Under state regulations, all cytologic and HPV testing and histopathologic findings ascertained as part of clinical cervical screening are reported to the NMHPVPR. Ongoing evaluations of cervical screening, diagnosis, and treatment by the NMHPVPR have been reviewed and approved under exempt status by the University of New Mexico Human Research Review Committee. There were 658 093 women residing in New Mexico with cervical cytologic testing from 2007 to 2014, and 219 797 women (33.4%) were younger than 30 years at the time of screening. Cervical biopsy results were classified as CIN grade 1 (CIN1), CIN grade 2 (CIN2), CIN grade 3 (CIN3), carcinoma in situ, and adenocarcinoma in situ. Invasive cervical cancers were not included in the analyses.
The CIN incidence rates are presented per women with a cervical cytologic test in a given year to adjust the rates for changes in cervical cancer screening.6 The number of women tested per year is used as the denominator because CIN can only be detected in women who are screened. For the annual CIN incidence for a given age group, the numerator is the number of women diagnosed as having CIN1, CIN2, or CIN3, and the denominator is the total number of women with cervical cytologic testing. For the annual cervical cytologic testing rates for a given age group, the numerator is the number of women with cervical cytologic screening tests, and the denominator is the total number of women in the state’s population estimated from the US Census. For women with more than 1 biopsy per year, the first instance of the worst diagnosis was selected for that year. A woman can contribute to only one end point (CIN1, CIN2, or CIN3) in any given year within a given age category.
Trends in CIN were characterized by the annual percentage change (APC) with 95% CIs.7 The APC was estimated by fitting a least squares regression line to the natural logarithm of the incidence using the calendar year as a regressor variable. P values tested if the slope of the fitted linear line is zero under the assumption that the estimate of the slope follows a t distribution, which in turn tests whether the APC is significant. In the Figure, the incidences over calendar years were fitted using a smoothing function with a local polynomial regression approach.8 Software programs (SAS, version 9.4; SAS Institute Inc and R, version 3.2.3; R Foundation for Statistical Computing) were used for the analyses.
Among female individuals 15 to 29 years old, there were 13 520 CIN1, 4296 CIN2, and 2823 CIN3 lesions diagnosed from January 1, 2007, to December 31, 2014. After adjusting for changes in cervical screening across the period, the CIN incidence showed significant reductions for all grades of CIN in female individuals 15 to 19 years old, dropping from 3468.3 to 1590.6 for CIN1 (APC, −9.0; 95% CI, −12.0 to −5.8; P < .001) (Figure, A), from 896.4 to 414.9 for CIN2 (APC, −10.5; 95% CI, −18.8 to −1.2; P = .03) (Figure, B), and from 240.2 to 0 for CIN3 (APC, −41.3; 95% CI, −65.7 to 0.3; P = .05) (Figure, C). Reductions in the CIN2 incidence were also significant for women 20 to 24 years old, dropping from 1027.7 to 627.1 (APC, −6.3; 95% CI, −10.9 to −1.4; P = .02) (Figure, B). For women 25 to 29 years old, the CIN incidence increased, and this increase was significant for CIN1 and CIN3 (Figure, A and C). A decrease in cervical screening rates among the state population for all age groups was observed from 2007 to 2014 (Figure, D). eTable 1 in the Supplement lists other results.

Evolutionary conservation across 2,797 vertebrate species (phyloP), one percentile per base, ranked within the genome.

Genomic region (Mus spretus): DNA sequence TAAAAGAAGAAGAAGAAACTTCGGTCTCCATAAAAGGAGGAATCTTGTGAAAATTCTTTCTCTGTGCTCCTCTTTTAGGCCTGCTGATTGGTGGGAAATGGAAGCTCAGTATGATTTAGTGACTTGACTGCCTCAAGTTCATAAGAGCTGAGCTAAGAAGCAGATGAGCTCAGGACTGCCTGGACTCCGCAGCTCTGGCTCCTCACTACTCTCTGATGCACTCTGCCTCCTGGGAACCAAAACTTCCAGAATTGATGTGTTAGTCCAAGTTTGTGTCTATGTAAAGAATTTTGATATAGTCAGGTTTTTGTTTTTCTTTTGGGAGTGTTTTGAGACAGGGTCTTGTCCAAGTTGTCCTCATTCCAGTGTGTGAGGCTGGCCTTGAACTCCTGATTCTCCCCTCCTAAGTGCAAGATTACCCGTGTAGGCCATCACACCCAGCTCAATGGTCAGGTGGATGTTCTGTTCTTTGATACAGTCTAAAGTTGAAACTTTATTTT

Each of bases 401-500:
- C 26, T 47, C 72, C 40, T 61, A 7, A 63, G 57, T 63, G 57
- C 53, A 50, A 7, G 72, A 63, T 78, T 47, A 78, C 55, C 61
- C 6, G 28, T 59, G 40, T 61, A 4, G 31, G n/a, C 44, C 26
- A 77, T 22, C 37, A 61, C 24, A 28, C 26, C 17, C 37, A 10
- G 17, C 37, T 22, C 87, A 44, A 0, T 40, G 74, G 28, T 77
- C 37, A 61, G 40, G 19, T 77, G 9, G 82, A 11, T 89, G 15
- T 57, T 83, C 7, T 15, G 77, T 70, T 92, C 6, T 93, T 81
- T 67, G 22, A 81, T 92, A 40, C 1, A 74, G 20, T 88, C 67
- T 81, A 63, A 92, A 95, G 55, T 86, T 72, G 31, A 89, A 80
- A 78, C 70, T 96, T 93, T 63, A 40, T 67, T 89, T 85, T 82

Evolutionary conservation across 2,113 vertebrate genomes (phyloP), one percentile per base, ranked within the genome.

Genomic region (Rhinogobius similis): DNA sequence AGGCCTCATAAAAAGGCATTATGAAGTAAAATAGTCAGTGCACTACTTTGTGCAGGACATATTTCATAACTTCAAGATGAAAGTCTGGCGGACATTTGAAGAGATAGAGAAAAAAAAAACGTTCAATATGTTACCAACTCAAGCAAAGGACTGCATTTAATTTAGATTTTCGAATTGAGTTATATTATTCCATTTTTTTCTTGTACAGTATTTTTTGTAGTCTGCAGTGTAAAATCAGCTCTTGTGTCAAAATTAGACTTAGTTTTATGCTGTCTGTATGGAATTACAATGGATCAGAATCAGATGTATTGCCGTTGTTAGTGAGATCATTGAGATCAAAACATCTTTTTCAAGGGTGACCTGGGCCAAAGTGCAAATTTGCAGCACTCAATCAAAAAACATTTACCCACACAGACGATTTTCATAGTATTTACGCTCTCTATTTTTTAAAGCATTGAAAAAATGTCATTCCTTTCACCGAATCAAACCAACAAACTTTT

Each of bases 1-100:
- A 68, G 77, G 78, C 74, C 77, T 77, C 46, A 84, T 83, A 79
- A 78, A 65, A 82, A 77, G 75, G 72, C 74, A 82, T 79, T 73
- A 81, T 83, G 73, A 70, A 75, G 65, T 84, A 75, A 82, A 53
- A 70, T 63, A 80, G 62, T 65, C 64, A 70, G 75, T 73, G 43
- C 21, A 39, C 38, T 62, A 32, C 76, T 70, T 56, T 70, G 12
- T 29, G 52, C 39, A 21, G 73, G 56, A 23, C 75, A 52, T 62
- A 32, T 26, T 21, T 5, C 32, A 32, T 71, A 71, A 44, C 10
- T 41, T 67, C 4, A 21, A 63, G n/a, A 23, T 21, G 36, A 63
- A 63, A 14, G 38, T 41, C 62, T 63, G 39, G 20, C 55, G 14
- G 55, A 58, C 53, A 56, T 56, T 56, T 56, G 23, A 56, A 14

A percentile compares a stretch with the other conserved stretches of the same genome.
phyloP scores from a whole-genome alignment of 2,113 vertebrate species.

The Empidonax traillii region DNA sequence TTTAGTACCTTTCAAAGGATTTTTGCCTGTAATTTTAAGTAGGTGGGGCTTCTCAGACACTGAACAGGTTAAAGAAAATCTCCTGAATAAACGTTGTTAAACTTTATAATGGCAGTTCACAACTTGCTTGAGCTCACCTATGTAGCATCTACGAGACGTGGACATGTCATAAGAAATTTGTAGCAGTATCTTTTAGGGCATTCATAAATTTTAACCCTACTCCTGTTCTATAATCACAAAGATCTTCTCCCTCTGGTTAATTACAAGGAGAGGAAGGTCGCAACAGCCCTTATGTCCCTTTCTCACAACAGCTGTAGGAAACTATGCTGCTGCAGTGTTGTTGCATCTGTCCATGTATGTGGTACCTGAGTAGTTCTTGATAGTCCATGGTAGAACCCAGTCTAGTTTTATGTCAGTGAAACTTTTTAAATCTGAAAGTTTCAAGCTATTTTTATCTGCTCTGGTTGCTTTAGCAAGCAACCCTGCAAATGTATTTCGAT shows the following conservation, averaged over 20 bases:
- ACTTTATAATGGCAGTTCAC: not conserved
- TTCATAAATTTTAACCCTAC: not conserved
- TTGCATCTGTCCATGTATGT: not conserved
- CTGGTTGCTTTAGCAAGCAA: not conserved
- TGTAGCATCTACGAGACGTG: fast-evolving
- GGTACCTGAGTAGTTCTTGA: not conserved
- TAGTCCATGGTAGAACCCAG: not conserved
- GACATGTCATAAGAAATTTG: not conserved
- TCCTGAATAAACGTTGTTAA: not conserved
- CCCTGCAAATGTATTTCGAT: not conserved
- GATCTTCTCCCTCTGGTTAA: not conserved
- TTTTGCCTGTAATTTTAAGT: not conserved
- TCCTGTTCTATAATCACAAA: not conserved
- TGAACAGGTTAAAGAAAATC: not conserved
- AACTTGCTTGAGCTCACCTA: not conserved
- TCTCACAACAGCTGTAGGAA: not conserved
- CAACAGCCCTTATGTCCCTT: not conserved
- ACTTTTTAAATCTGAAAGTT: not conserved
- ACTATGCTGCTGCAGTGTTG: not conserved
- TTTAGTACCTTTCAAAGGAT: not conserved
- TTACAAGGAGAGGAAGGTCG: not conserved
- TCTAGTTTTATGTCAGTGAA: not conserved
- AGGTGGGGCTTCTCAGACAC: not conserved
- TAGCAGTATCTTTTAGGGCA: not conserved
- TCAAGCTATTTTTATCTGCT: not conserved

Finer age stratifications (2.5 years) provide additional perspective on time-dependent changes in CIN rates as the proportion of vaccinated women increased within the cohorts. These data are summarized in eTable 2 and the eFigure in the Supplement.
In New Mexico, the mean uptake of all 3 doses of HPV vaccine among female individuals (age range, 13-17 years) in 2014 was 40%.9 In earlier years, the uptake ranged from 17% (in 2008) to 38% (in 2013).10 We observed a significant population-level decrease in the incidence rate of all grades of CIN for female individuals 15 to 19 years old and in the incidence of CIN2 for women 20 to 24 years old. Reductions in the incidence were greater than anticipated based on HPV vaccination coverage in the population and the proportions of CIN attributable to HPV types directly targeted by the vaccine (HPV-6, HPV-11, HPV-16, and HPV-18). Cross-protection against nonvaccine HPV types, efficacy of less than 3 vaccine doses, and herd immunity may likely be contributing to these observations.
The primary goal of HPV vaccines is to prevent cervical cancer. Reductions in CIN2 and CIN3 precancers are early benchmarks for achieving this aim, but reductions in CIN1 are a direct measure of reductions in HPV infections requisite to the development of almost all invasive cervical cancer. Because CIN1 is the most common cervical neoplastic diagnosis that can lead to additional clinical follow-up, increased health care costs, and patient morbidities, reductions in CIN1 are an added benefit of HPV vaccination.
In the oldest age group (25-29 years), there were higher rates of all grades of CIN, with a pronounced increase observed in later years. This finding has been seen in other investigations11 and is believed to reflect longer intervals between screens and more HPV testing associated with increases in colposcopy referral and CIN detection within this age group.
Adjusting the incidence rates for screening takes into account changes in guideline recommendations, including a later age to start screening and lengthened intervals between screening episodes, leading to overall reductions in women who were screened each year.5,6 Using census-based denominators, we observed a significant decrease in the CIN incidence rates for all age groups between 15 and 29 years. When screening changes were accounted for, the decline was not as large and remained significant only in the younger age groups. These observations indicate the importance of adjusting for cancer screening when estimating the CIN incidence, and they highlight that CIN reductions attributed to the HPV vaccine effect will be overestimated when using census-based denominators.12-14